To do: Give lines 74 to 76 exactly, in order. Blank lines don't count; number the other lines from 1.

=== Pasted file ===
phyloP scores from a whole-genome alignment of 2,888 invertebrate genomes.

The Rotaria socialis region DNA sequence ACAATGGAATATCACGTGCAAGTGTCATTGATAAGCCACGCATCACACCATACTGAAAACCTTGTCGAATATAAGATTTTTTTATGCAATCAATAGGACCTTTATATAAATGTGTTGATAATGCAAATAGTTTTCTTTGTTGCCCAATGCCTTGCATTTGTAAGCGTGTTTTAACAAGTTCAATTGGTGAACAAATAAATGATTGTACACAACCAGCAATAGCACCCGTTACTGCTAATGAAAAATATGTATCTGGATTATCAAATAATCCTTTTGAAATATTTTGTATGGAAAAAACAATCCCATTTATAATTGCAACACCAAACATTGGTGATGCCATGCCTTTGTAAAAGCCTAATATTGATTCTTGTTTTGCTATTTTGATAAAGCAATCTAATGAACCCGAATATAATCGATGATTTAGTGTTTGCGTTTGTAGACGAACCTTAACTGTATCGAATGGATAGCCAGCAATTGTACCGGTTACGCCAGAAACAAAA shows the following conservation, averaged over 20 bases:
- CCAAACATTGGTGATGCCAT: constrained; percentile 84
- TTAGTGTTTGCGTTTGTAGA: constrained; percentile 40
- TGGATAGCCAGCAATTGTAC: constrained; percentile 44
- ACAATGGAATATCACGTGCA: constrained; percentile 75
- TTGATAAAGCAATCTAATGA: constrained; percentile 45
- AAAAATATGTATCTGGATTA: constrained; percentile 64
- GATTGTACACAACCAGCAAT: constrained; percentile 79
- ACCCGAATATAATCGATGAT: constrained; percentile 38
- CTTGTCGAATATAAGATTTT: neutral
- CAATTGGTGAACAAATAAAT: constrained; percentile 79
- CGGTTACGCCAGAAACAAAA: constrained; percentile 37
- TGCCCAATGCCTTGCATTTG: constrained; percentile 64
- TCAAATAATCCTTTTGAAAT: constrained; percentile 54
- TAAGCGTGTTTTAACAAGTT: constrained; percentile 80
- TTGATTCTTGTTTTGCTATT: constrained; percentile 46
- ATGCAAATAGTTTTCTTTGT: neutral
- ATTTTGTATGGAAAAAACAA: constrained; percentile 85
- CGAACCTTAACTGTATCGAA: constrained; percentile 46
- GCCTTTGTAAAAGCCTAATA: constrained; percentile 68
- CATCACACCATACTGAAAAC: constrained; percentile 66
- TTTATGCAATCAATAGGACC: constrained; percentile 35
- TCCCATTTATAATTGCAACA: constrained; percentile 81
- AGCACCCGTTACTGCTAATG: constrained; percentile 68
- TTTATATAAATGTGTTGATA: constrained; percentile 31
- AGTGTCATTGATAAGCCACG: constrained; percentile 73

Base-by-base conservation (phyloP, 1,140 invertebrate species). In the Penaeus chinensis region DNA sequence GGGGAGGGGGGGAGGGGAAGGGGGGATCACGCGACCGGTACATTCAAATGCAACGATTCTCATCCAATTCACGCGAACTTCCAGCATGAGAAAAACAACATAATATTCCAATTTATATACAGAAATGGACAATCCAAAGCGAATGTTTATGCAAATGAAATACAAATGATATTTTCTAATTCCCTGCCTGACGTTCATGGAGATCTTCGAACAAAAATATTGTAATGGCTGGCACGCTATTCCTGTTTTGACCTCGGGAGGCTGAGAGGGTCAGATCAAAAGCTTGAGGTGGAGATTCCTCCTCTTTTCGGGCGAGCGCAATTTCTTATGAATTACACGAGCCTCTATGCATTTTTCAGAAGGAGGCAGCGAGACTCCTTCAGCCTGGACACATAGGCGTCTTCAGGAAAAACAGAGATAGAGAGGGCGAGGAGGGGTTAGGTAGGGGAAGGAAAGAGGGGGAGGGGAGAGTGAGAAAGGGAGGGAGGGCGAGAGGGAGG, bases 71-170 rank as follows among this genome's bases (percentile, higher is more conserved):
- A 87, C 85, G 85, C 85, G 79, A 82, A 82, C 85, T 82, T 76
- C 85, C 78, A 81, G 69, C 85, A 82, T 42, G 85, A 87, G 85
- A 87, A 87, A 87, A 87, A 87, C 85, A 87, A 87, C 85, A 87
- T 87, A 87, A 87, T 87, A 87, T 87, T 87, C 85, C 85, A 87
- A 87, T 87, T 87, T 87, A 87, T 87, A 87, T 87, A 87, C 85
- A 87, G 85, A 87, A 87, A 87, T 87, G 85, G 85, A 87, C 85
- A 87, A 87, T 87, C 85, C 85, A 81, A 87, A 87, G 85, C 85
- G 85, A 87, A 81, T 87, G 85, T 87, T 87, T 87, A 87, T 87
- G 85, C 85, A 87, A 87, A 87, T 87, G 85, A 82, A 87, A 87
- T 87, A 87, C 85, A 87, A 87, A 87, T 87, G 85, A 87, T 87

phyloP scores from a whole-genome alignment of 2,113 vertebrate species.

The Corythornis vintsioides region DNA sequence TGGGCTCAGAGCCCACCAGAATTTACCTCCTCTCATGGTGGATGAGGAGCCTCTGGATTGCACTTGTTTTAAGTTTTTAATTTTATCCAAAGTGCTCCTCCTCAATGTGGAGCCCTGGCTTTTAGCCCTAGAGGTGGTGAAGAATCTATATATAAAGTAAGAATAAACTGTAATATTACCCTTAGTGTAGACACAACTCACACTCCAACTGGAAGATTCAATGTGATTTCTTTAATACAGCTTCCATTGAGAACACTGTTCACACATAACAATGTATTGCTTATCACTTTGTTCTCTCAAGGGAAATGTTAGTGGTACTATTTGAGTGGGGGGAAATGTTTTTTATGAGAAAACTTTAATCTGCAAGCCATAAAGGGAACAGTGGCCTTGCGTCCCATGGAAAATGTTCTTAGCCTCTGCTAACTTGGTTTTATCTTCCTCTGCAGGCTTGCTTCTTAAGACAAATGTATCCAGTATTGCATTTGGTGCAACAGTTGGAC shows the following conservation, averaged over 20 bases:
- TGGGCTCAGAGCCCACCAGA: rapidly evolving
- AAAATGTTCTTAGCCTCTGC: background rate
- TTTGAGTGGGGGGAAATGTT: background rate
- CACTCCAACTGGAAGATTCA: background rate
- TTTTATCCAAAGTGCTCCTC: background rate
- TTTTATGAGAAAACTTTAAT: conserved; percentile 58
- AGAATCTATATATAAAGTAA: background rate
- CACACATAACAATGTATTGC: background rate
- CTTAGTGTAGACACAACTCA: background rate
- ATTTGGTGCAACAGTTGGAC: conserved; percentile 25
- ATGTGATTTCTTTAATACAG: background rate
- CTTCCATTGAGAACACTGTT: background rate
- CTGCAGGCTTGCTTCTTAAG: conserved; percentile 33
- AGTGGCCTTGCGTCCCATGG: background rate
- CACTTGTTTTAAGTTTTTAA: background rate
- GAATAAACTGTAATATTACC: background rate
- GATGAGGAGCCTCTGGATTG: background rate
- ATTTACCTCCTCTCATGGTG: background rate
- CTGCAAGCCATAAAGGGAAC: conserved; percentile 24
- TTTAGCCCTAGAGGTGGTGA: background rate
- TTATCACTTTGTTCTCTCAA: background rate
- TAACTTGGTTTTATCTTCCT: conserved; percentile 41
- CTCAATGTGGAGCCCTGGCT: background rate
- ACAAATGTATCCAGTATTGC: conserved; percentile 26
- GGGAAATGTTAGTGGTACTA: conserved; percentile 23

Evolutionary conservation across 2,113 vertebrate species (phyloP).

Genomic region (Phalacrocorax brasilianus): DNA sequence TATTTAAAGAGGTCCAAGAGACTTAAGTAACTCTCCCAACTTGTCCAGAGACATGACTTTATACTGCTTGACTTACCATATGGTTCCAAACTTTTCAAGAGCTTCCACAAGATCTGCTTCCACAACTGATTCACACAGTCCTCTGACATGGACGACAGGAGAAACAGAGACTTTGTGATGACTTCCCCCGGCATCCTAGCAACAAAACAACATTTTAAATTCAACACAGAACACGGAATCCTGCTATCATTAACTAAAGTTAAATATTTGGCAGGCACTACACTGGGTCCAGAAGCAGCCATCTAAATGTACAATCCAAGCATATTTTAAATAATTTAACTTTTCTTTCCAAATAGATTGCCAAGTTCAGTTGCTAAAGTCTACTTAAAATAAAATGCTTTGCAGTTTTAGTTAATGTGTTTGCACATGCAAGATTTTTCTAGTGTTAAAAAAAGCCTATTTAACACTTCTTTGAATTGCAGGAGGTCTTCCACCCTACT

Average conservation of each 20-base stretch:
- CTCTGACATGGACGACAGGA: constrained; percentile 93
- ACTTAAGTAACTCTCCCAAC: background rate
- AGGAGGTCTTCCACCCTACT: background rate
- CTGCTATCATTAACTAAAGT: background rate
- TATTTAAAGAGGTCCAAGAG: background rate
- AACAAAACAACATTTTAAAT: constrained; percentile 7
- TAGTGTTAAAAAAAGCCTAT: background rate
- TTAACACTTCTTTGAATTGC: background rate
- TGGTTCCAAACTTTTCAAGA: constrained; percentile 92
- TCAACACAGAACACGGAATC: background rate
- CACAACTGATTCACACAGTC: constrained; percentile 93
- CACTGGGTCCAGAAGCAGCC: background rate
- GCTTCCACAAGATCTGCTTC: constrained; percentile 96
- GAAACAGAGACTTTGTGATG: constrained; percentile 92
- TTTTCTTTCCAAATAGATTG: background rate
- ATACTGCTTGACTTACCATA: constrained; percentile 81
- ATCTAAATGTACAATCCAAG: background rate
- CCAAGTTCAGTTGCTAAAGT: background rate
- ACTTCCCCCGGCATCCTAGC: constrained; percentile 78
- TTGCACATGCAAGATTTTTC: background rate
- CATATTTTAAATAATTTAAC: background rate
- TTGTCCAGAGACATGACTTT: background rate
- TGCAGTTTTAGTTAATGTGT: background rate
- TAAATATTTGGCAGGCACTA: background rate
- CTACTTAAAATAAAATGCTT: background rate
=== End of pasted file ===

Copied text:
- AACAAAACAACATTTTAAAT: constrained; percentile 7
- TAGTGTTAAAAAAAGCCTAT: background rate
- TTAACACTTCTTTGAATTGC: background rate